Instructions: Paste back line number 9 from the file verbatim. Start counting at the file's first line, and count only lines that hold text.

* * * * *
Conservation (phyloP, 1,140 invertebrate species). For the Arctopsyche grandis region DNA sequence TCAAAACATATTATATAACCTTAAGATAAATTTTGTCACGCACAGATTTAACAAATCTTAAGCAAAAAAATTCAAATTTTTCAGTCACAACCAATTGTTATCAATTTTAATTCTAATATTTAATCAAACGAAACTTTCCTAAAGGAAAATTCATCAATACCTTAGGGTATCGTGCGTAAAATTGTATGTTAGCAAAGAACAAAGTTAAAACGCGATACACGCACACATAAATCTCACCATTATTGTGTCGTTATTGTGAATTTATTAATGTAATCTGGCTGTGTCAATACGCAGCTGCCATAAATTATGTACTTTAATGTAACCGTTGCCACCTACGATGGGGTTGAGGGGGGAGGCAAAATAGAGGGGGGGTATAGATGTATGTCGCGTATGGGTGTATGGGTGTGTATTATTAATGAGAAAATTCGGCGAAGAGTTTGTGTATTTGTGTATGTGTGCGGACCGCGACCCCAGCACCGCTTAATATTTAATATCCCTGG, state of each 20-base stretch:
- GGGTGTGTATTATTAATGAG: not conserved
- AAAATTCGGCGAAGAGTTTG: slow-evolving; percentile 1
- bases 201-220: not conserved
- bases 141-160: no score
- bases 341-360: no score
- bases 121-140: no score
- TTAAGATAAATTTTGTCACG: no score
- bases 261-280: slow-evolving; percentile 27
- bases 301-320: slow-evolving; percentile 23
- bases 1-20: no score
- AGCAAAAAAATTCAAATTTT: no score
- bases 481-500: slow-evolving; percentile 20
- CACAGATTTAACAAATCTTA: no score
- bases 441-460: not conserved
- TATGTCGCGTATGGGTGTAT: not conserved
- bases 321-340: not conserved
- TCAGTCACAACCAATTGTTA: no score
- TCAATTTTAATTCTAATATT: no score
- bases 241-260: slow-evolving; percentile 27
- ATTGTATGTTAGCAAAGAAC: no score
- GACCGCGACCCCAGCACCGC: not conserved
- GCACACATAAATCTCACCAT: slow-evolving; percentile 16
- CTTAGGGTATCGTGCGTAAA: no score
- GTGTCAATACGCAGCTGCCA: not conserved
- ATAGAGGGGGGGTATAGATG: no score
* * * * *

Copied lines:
- bases 261-280: slow-evolving; percentile 27